Mystery writer Cornelia Van Gorder rents a country house that was previously the scene of some murders committed by a violent criminal known as The Bat. The owner of the house hides a million dollars of embezzled funds in the house but is killed before he can retrieve the money. The house thus becomes the focus for mysterious and dangerous activities.
Bats in the belfry
- The Bat review by Count Otto Black
(0) of (0) members found this review helpful.
You rated this film: 2
This creaky old thriller advertises itself as being a Vincent Price movie, but actually it was made just before he got promoted from dependably sinister character actor to A-list leading man, so he doesn't get all that much screen-time, which is a pity, because he's by far the best thing about this tepid Old Dark House murder mystery.
The Bat, a masked serial killer who, despite his name, does not in any way dress like a bat (presumably to avoid lawsuits from DC), but does at one point release a bat into somebody's bedroom for no discernible reason, has a backstory which, if we actually saw it, would make the film about twice as long, but to save time and money, he's just mentioned a couple of times before popping up in the flesh because the script says so. Who, out of a cast so small that several characters are talked about but never actually appear on screen, can he possibly be? Is he Vincent Price, who is clearly established at a very early stage to have multiple connections with bats and therefore absolutely must be The Bat?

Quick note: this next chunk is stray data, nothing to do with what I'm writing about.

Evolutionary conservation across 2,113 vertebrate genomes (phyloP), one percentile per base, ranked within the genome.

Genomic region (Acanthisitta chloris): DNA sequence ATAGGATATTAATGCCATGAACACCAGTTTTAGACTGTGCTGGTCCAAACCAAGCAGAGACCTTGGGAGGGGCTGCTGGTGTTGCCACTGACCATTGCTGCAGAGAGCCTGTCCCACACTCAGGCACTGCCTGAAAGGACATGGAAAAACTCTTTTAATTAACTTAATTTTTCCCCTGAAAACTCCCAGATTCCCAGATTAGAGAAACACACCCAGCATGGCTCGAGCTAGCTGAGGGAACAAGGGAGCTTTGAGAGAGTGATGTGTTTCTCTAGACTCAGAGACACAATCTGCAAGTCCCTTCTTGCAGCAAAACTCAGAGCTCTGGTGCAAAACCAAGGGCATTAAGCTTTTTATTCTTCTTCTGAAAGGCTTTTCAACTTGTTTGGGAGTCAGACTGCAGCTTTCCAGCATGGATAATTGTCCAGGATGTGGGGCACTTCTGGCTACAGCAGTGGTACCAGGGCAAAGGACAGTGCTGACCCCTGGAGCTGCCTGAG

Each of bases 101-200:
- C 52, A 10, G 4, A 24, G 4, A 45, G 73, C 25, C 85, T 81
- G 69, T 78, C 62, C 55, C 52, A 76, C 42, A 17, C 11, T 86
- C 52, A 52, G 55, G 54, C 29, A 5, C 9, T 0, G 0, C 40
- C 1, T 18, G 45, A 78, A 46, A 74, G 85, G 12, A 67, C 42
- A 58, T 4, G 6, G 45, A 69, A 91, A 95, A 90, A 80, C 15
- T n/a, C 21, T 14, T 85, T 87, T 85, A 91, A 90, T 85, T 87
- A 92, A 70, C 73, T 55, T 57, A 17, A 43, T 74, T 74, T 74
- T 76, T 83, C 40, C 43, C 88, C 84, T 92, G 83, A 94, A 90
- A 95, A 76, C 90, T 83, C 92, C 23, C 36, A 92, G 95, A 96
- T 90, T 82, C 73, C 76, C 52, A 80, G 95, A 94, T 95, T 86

Well, if you've ever seen a film like this before, you'll know he's not the clumsily labeled obvious suspect, so it's not a spoiler to say that Vincent Price is not The Bat, despite practically having a neon sign over his head reading "I AM THE BAT". And there are so few other suspects that you won't have much trouble guessing very early on who the fiendish criminal mastermind really is, if you care. Which you won't, because the cardboard characters in this extremely dated movie give you very little reason to care about them. It's not far off being an overlong Skooby Doo episode, apart from the fact that a few people die, completely bloodlessly of course, despite supposedly having had their throats ripped out. Compared with the kind of films being made by Hammer and various European studios at the time, this tired effort must have seemed old-fashioned by the time they'd finished shooting it. If I didn't know it was made in 1959, I'd have guessed it was at least a decade older.
What really sinks it is the script, which makes no sense whatsoever, but not in a hilarious Ed Wood kind of way. If Vincent Price isn't The Bat, why does he coincidentally happen to have a satanic bat idol hidden behind a curtain in his office? Who knows, and who cares? It's a very minor film indeed that only sputters into life when Vincent's on screen being as good as he nearly always was. Otherwise, it's formulaic, illogical, and rather boring.